By Alexander John Nedzel, M.D. Price, $2.75. Pp. 151, with 161 figures. Urbana, Ill.: The University of Illinois Press, 1943.
This article is only available in the PDF format. Download the PDF to view the article, as well as its associated figures and tables.
Nedzel presents a summary of his experimental work on vascular spasm. He believes that a great number of diseases are due to disturbances brought about in an organ as a result of vascular spasm. Following the spasm of blood vessels, there results anoxia with associated local disturbances in metabolism and if prolonged permanent physiologic and anatomic damage. Endocarditis, gastric ulcer and multiple sclerosis are among the disease states discussed. The author presents evidence of having produced these states, or their equivalents, in experimental animals by vasospasm, pitressin having been the vasconstricting agent used.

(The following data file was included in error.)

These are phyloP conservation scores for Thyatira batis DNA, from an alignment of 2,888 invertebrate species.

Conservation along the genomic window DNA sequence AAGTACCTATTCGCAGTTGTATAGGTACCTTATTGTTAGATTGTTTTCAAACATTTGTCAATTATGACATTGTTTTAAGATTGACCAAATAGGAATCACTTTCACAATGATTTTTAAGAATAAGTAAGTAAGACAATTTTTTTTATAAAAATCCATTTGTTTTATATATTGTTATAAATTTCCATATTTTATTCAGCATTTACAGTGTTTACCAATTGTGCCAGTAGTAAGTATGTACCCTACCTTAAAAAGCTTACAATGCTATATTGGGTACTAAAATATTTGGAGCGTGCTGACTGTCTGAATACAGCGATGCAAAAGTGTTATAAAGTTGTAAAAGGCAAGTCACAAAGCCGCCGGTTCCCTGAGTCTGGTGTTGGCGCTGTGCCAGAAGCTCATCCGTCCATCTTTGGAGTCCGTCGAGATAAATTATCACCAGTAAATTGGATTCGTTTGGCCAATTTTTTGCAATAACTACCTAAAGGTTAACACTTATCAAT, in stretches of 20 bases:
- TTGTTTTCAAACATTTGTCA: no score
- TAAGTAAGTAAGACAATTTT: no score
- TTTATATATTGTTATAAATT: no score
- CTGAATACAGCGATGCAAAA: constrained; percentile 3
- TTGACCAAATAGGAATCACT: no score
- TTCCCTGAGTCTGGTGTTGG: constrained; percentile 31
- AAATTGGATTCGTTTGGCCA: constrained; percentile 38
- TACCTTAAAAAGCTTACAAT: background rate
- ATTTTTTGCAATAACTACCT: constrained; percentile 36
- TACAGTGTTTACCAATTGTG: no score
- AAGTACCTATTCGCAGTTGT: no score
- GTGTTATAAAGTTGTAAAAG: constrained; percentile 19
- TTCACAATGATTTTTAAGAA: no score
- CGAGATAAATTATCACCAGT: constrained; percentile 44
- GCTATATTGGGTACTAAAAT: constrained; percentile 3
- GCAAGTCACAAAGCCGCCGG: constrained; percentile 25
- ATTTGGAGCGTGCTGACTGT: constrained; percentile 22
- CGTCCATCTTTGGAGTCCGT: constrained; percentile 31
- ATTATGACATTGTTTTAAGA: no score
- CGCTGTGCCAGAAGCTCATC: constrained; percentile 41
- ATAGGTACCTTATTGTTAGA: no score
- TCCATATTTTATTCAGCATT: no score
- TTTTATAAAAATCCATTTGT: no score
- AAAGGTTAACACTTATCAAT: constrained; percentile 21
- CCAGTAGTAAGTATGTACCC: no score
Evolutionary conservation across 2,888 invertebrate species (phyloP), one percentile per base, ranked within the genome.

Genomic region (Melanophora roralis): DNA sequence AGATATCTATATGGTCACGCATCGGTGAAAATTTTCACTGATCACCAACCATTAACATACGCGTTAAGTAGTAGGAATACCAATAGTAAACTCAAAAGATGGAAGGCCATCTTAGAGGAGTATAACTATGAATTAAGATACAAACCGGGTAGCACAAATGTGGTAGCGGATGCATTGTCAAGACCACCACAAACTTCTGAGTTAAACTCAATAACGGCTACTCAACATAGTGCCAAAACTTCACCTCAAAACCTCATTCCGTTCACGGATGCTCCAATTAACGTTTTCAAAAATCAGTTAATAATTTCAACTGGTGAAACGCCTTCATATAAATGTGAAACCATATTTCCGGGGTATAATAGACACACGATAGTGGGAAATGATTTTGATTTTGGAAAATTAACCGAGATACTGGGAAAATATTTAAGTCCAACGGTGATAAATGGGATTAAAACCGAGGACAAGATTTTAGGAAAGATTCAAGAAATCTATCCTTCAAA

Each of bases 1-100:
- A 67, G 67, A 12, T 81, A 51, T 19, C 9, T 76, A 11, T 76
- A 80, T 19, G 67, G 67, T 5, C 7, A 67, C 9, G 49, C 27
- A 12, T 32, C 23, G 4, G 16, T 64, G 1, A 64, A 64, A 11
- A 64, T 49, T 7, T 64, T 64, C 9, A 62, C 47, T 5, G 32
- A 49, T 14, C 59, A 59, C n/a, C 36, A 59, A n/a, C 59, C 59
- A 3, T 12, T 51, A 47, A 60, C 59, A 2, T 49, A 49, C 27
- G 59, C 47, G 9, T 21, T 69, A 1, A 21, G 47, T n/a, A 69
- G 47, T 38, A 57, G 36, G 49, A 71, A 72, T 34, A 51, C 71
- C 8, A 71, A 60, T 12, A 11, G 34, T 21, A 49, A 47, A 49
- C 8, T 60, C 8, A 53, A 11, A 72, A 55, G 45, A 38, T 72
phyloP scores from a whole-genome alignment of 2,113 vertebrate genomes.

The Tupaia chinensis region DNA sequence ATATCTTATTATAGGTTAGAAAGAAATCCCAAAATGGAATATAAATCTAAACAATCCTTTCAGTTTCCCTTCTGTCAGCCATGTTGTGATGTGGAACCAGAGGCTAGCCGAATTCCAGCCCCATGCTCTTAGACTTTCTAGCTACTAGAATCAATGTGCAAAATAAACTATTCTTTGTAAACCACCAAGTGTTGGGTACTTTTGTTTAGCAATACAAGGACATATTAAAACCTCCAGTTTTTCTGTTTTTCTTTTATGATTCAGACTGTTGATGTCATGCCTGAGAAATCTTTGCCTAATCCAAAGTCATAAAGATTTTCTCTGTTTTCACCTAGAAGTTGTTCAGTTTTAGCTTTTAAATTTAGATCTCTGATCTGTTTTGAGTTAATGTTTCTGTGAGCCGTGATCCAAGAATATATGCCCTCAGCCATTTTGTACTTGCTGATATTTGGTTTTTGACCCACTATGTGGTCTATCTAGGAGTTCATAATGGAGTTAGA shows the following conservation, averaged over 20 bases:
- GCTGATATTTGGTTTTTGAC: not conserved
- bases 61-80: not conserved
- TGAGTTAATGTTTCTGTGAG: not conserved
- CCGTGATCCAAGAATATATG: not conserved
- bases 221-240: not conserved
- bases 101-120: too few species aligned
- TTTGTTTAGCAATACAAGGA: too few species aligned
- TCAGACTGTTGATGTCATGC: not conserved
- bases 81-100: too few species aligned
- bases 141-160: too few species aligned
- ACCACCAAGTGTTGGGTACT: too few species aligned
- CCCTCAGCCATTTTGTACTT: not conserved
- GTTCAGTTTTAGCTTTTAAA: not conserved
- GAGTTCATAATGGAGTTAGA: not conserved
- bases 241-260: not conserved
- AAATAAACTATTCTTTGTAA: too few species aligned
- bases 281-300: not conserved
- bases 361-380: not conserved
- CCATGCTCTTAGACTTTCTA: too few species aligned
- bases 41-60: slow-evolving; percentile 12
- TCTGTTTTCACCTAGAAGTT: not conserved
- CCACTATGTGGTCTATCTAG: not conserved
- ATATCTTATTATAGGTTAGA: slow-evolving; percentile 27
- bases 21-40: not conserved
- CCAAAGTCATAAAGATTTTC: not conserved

The reviewer is impressed by the lack of thoroughness of control studies and the rather sweeping clinical implications made as a result of artificial experimental observations. Graphs are presented in the chapter entitled "Splanchno-Peripheral Balance" to show how application of cold to the surface of the body produces a decrease in the temperature of the viscera and
Vascular Spasm: Experimental Studies.. Arch Intern Med (Chic). 1943;72(1):146. doi:10.1001/archinte.1943.00210070154014